This Broadsheet column was posted on Monday April 27 and once again looked at…. yes, you guessed it… the ongoing issue of government formation and the options facing Fianna Fáil, Fine Gael, the Green Party and the different groupings of regional and rural independent T.D.s. In this piece, I look at what has been happening is Israel and suggest that we should look at the issues and questions that arise from what they have decided to do, particularly a shorter government term and see if they have relevance here.
A few weeks ago I mentioned that the only place to have a rotating Prime Minister-ship is Israel. That was back in the mid 1980’s. It was part of national unity government agreement – a government that had the backing of 97 of the 120 Knesset members.
It looks like Israel is about to give the rotating premiership model another run with current PM Benjamin Netanyahu and rival Benny Gantz agreeing a three-year coalition deal that will see Netanyahu getting the first 18-month rotation and Gantz the second.
Interestingly, the two men who challenged each other in three parliamentary elections over 11 months, have also agreed to rotate the positions of foreign minister, energy minister and environmental protection minister after 18 months.
I know there are many here who would rather stick pins in their eyes than take heed what happens in Israel, but it does highlight some government formation issues which we should also consider.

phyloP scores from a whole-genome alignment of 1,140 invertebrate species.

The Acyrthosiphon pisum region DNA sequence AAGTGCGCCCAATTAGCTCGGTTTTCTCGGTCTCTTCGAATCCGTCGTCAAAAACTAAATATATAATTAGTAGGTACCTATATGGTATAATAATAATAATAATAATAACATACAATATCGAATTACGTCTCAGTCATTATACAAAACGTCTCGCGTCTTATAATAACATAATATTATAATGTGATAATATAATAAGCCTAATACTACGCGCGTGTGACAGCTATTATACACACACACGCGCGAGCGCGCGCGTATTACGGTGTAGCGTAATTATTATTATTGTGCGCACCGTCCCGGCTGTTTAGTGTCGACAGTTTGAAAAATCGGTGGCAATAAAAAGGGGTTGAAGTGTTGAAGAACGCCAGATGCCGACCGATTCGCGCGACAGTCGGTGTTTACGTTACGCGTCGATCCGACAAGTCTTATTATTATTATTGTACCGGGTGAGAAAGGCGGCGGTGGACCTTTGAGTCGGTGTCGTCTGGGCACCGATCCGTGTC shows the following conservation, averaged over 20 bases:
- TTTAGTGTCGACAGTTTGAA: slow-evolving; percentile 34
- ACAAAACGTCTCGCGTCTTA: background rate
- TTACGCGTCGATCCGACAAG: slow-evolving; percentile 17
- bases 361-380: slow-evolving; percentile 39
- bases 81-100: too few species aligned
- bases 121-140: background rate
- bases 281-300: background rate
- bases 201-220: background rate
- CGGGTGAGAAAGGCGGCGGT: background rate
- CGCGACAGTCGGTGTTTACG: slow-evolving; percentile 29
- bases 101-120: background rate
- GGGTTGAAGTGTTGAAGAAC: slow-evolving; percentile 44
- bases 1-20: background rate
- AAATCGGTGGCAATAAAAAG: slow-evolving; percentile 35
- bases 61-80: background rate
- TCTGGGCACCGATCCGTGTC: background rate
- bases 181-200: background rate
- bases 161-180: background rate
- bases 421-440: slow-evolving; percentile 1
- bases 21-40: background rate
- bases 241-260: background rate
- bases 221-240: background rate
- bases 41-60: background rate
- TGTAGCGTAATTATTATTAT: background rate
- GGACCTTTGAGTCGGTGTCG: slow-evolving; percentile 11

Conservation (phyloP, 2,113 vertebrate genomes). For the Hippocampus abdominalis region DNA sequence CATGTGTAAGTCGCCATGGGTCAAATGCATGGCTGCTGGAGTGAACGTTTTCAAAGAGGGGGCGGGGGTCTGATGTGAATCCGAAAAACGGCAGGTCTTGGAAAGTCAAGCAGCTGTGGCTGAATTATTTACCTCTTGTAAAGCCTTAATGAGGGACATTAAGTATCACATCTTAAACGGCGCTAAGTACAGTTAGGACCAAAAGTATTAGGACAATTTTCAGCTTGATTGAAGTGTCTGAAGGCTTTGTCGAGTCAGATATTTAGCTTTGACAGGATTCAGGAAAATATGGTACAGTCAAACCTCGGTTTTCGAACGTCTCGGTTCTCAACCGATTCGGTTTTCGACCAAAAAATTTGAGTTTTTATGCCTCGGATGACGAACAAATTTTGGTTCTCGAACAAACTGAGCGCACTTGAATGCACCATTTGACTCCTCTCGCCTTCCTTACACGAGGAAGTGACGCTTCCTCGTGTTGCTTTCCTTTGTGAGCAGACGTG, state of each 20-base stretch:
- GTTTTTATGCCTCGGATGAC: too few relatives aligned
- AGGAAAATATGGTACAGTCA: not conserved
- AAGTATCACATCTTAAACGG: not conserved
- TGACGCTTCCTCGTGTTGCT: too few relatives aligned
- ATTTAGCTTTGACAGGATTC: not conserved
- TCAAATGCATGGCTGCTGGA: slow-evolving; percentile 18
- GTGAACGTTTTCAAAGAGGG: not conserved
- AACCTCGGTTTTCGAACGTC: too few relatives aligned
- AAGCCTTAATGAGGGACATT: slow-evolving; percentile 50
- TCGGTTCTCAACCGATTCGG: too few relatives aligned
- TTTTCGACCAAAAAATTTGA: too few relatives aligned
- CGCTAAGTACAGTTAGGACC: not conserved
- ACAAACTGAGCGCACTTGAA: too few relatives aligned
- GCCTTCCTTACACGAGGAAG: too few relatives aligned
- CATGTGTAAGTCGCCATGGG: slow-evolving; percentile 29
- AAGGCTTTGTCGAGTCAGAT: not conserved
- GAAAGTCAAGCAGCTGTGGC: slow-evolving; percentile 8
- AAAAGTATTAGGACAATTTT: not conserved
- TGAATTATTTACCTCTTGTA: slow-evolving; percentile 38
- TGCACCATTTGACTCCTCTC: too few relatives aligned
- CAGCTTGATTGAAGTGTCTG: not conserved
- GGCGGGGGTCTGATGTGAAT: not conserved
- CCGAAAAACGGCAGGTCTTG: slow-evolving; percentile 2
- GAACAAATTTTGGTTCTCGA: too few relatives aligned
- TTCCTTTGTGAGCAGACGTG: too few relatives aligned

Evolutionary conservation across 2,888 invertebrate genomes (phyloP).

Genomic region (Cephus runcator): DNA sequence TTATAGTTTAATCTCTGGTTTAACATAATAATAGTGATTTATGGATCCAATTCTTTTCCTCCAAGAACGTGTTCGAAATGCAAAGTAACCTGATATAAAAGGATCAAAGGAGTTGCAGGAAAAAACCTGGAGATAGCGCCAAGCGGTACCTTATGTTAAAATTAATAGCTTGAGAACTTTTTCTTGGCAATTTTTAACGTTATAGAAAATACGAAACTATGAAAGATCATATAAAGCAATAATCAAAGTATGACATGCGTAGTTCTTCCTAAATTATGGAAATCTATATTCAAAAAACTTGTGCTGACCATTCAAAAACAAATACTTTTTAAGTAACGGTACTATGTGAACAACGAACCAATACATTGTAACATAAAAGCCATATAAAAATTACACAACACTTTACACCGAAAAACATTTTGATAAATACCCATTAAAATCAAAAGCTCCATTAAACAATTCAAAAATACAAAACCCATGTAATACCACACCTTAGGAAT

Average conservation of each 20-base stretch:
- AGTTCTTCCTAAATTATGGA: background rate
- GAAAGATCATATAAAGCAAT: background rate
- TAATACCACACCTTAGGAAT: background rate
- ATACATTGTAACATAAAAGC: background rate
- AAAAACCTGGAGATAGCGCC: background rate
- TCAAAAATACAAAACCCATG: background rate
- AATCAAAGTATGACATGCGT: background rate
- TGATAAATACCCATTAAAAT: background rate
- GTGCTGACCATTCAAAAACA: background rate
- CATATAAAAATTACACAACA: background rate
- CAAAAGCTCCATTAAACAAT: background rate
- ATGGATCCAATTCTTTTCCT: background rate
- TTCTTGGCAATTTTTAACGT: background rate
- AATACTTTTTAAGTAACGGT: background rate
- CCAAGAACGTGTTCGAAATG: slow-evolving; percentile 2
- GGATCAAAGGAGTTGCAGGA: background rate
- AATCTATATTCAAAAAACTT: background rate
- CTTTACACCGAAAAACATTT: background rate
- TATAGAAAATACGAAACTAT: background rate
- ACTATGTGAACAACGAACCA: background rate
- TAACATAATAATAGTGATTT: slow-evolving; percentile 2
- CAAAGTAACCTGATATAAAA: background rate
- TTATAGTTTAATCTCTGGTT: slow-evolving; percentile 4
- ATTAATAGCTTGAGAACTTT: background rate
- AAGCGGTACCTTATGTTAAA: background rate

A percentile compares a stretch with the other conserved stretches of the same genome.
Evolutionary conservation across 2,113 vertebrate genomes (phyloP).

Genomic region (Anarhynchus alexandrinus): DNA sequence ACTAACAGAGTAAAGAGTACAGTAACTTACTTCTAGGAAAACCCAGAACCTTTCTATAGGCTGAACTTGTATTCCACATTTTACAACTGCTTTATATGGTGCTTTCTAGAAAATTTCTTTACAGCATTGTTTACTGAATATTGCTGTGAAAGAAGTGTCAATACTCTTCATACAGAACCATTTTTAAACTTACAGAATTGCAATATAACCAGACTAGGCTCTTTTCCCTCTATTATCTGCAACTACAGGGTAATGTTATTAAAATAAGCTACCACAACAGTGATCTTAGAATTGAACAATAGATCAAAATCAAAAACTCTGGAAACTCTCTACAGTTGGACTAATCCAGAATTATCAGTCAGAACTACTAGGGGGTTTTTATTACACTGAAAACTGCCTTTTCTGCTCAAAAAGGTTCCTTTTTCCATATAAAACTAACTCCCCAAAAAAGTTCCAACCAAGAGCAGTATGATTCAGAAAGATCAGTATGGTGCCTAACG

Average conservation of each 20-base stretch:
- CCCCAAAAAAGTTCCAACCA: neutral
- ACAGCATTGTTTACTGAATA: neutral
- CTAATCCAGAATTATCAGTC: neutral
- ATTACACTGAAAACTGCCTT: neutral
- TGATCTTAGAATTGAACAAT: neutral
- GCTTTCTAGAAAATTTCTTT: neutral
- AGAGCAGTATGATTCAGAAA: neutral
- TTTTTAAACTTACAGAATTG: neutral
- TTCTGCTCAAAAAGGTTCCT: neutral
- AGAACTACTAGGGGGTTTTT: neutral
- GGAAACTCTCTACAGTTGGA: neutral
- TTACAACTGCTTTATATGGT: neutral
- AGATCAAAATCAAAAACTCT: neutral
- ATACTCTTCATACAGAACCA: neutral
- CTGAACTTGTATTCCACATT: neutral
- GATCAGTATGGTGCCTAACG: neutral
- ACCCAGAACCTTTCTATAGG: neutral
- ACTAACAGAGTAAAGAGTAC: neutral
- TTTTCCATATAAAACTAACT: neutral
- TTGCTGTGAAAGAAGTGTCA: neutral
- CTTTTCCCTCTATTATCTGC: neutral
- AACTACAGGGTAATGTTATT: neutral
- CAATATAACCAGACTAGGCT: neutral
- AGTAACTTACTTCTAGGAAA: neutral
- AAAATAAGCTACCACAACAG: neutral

The first is something I have raised here many times, specifically why are some political leaders so absolutely consumed with putting a 5-year government with a fixed 5-year programme in place right now? Ignoring the fact that we have already used three months out of that 5-year timeframe, should we really be trying to set in stone the policies for a government post 2022?
This Broadsheet column was written last Sunday aand appeared online on Monday morning (April 20th 2020) under the headline: They should be in it together
In 1945, just as the Second World War was ending, Britain faced a general election. Would post-war Britain be shaped by the Conservatives under Winston Churchill or by Clement Attlee’s Labour Party, a partner in the war time unity government.
The choice was clear, but the voters had no doubt who they wanted. They resoundingly rejected Churchill, the man who had led Britain to a victory that had sometimes seemed uncertain and opted instead for Attlee, the understated but progressive social reformer.